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Racial inequality, racial discrimination and obesity incidence in adults from the ELSA-Brasil cohort

Abstract

Background This study investigated whether self-reported race/skin colour and perceived racial discrimination predict higher obesity incidence after approximately 4-year follow-up of the Brazilian Longitudinal Study of Adult Health (ELSA-Brasil). We also investigated whether these associations are modified by educational level.

Methods Following exclusion of individuals defined as obese (body mass index ≥30 kg/m2) at baseline, associations between race/skin colour and obesity incidence between the first (2008–2010) and second (2012–2014) visits were investigated in 10 130 participants. Next, associations between perceived racial discrimination and obesity incidence among black (n=1532) and brown (n=2958) individuals were investigated separately. Racial discrimination (yes/no) was assessed using the Lifetime Major Event Scale. Logistic regression models adjusted for age, sex and research site were used. All analyses were stratified for educational level.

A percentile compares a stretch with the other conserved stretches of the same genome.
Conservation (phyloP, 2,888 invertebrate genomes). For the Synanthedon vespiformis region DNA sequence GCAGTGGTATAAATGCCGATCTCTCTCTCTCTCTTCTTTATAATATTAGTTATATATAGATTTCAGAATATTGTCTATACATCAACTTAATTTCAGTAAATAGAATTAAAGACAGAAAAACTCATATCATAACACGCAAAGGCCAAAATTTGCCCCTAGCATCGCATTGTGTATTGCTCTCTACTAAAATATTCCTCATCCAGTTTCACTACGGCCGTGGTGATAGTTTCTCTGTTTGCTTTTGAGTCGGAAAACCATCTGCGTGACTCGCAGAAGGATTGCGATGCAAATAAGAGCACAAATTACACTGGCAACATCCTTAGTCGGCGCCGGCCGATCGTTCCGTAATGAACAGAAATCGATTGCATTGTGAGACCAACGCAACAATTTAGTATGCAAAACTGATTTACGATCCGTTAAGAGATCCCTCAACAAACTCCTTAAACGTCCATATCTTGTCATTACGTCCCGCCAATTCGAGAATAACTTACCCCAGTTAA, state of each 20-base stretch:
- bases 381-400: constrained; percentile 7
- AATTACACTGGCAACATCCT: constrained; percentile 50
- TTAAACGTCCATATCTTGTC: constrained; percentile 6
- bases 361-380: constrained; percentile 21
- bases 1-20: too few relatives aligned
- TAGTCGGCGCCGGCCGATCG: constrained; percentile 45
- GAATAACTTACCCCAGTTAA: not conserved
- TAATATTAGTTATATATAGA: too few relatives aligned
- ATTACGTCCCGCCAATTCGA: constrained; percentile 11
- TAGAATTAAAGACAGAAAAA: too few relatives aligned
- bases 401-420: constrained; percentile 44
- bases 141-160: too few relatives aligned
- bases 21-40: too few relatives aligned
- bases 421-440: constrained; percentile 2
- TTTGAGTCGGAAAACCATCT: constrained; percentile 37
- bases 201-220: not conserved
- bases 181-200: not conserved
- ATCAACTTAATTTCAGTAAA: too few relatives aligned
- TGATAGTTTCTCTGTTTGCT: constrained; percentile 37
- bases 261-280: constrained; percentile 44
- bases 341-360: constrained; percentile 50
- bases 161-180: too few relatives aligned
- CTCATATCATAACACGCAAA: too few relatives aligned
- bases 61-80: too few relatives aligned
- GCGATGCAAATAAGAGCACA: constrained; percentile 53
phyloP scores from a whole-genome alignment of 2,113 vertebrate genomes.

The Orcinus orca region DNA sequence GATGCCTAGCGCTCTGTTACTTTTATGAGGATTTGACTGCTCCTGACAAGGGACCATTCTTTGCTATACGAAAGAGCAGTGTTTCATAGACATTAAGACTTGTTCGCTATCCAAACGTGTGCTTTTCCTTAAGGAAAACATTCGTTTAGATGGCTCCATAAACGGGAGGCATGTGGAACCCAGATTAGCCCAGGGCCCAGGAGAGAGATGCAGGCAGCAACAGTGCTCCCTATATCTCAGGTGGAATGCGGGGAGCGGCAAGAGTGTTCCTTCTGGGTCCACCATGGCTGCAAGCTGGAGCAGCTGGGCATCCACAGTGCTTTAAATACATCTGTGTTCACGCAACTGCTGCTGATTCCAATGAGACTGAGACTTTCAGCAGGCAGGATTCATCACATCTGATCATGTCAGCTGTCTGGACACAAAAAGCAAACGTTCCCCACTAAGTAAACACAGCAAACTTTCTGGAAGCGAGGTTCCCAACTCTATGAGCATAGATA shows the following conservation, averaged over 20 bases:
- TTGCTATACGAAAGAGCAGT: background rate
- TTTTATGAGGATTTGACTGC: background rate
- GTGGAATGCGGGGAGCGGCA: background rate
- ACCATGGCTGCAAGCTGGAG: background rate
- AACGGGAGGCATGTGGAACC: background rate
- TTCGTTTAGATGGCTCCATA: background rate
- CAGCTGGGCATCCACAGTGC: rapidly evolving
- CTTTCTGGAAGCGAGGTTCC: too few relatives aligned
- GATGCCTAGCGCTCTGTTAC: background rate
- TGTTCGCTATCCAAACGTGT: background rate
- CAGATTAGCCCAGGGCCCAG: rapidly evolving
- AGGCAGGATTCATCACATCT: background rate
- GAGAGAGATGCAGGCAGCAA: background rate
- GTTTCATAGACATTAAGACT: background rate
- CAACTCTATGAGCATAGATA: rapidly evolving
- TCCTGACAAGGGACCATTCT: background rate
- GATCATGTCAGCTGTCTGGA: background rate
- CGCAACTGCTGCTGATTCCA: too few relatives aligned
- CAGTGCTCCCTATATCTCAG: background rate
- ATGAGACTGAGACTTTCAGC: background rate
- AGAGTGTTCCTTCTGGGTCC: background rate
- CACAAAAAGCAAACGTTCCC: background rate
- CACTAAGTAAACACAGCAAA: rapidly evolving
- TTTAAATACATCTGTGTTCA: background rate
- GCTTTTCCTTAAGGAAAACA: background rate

Results Obesity risk was higher in Blacks with high education compared with white individuals to the same education level (OR: 2.22; 95% CI 1.62 to 3.04) following adjustments. After adjustments, obesity incidence was higher among black individuals reporting racial discrimination compared with peers who did not report this experience, but only among the low education group (OR: 1.64; 95% CI 1.08 to 2.51). No statistical association with perceived discrimination was observed among brown individuals.

Conclusion Results are congruent with findings from other studies reporting associations between racial inequality and obesity incidence and also suggest racial discrimination may be one of the mechanisms leading to such inequalities. Also, it supports the paradox theory by which education modify the association in distinct directions.

  • cohort studies
  • obesity
  • health inequalities
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